Preparing for the show

Subtitling poems in languages you don’t speak is a painful process, made harder by the decision to include the text in both English and the original language, which most subtitling programs cannot cope with. We watched the videos over and over, line-by-line, comparing the spoken words, original text and various translations. We had poetic translations (usually provided by the poets) but had to compare these to Google and deep machine translations to sync up the literal meaning of sublines and the sounds of the poems. As we did, we gained new appreciations for the poems’ subtleties. I also just love seeing how different ideas are expressed in different languages, and hope that the audience also caught glimpses of this in the multilingual subtitles. I wonder how often the audience will notice the cracks in the translations, places where the ineffability of reality projects differently in different tongues. I wonder how many such cracks and references I still don’t see, even after so many viewings.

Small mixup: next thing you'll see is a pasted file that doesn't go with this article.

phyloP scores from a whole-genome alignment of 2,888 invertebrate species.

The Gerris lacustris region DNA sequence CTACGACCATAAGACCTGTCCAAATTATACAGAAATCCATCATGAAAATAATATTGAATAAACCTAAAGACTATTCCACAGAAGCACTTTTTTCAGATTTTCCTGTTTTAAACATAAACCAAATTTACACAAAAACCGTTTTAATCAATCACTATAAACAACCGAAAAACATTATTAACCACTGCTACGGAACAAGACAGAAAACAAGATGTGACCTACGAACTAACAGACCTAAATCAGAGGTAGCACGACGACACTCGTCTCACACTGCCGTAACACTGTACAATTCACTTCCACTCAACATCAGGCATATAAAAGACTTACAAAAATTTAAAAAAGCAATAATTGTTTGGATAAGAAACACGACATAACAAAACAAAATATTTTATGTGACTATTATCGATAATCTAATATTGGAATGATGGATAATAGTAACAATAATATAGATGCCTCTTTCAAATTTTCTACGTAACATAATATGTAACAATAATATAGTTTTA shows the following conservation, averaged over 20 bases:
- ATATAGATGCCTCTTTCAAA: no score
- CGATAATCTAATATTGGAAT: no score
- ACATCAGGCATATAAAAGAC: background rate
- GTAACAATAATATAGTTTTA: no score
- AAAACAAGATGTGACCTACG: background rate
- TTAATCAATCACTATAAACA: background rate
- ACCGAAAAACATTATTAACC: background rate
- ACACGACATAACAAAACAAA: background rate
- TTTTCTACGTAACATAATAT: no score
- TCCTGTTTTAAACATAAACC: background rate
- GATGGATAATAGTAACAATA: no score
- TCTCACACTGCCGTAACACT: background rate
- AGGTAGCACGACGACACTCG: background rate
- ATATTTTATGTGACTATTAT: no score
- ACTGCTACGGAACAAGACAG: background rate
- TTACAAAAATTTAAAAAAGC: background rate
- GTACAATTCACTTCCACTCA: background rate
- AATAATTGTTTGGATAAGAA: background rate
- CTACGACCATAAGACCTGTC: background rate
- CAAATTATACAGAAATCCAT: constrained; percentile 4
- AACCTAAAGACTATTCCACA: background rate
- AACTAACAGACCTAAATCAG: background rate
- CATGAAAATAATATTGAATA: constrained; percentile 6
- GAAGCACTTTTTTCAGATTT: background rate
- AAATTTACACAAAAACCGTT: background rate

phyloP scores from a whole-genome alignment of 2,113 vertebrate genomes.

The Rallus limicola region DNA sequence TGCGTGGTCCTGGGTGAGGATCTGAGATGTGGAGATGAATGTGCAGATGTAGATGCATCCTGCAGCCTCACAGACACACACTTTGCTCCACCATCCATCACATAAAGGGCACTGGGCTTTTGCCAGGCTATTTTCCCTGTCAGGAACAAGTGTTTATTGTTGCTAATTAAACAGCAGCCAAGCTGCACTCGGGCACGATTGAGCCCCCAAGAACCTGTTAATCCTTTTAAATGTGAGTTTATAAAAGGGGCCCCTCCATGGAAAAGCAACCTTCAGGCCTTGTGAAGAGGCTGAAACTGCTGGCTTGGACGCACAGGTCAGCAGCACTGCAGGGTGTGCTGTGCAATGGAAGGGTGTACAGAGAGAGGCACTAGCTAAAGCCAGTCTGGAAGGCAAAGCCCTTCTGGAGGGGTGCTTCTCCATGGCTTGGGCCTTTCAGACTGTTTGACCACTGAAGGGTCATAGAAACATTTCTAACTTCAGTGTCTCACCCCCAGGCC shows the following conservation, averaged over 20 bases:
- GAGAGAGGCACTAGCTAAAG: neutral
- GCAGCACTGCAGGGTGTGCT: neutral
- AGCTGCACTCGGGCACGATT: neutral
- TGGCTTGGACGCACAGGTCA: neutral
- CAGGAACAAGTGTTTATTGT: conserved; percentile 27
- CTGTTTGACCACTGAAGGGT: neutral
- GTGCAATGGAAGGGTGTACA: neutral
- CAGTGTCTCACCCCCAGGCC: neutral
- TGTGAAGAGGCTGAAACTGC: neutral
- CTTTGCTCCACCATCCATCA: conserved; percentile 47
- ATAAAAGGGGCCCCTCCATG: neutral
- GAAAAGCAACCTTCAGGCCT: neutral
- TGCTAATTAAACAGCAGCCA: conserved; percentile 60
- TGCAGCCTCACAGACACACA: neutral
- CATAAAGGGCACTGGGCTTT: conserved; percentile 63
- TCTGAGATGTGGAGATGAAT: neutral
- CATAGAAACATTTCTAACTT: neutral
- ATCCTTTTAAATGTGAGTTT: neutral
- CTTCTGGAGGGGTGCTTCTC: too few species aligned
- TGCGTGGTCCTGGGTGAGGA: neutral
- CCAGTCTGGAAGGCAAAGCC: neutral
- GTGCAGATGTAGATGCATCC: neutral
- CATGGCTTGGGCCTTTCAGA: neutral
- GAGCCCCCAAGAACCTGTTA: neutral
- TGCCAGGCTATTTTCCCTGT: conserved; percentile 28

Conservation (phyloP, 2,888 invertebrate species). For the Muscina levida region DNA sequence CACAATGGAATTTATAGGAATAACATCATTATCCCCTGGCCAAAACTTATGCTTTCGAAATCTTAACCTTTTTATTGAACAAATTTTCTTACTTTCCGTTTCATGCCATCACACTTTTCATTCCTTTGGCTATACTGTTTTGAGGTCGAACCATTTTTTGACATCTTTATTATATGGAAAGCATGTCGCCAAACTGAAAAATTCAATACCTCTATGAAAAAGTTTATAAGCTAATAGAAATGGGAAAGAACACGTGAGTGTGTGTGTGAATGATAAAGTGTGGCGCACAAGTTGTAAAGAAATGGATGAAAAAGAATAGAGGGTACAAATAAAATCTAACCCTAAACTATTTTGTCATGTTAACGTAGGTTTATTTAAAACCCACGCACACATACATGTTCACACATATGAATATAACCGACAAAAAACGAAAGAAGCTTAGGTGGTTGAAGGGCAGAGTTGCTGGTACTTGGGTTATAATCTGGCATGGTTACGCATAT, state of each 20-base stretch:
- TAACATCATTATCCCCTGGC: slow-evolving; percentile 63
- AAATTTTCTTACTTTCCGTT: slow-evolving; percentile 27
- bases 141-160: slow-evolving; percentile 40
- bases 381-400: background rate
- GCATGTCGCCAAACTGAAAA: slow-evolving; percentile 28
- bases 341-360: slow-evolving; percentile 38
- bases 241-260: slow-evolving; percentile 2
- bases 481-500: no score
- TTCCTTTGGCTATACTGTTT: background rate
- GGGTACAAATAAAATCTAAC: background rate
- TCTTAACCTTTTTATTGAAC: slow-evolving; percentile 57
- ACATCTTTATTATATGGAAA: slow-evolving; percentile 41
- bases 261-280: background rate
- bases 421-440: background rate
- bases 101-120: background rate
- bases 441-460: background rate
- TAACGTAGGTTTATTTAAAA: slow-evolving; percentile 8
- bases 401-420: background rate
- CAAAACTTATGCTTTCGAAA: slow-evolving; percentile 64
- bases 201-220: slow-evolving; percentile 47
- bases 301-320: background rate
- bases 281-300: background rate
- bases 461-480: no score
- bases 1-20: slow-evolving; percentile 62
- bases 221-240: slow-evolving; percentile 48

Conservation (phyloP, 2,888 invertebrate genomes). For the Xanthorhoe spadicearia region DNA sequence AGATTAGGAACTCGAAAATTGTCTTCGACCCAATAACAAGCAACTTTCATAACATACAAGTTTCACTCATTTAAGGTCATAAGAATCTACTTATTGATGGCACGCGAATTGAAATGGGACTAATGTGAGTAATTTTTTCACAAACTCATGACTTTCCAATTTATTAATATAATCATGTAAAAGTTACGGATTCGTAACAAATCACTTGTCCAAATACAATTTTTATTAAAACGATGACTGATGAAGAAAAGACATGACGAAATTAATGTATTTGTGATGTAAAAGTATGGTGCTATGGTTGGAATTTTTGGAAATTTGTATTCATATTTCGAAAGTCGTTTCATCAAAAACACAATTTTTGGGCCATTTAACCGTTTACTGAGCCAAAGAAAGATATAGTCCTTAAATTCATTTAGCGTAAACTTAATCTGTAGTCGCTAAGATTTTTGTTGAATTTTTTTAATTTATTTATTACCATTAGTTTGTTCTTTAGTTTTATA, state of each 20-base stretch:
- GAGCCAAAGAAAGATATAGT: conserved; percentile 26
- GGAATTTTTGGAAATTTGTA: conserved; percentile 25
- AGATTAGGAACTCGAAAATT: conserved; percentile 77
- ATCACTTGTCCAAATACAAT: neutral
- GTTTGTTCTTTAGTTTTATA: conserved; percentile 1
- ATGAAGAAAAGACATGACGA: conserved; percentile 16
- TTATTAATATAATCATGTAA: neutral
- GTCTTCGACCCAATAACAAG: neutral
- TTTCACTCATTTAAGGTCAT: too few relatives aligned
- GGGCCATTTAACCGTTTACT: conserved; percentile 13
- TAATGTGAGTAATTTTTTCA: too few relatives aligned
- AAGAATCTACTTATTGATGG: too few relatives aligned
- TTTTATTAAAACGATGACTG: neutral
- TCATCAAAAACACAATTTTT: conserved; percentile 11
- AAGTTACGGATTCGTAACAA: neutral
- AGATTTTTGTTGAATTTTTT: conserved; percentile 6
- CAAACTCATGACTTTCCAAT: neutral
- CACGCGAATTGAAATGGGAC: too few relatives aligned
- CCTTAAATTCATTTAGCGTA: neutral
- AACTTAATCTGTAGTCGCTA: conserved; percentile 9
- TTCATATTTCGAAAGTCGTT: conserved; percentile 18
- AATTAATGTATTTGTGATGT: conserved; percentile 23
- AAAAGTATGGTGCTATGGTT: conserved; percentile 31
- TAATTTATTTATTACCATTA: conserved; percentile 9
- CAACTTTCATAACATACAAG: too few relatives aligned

Picture of the COP26 event taken behind the audience.

The big event

Finally, the event was put together. We had the first show at the Great Exhibition Road Festival, where a London (and online) audience saw the performance and gave feedback, which was largely positive, except that people wanted to know more about the poets they were watching. We’d squeeze in a 5-second introduction for each poet at COP26, though mostly we restricted ourselves to referencing them in the pre-show advertising.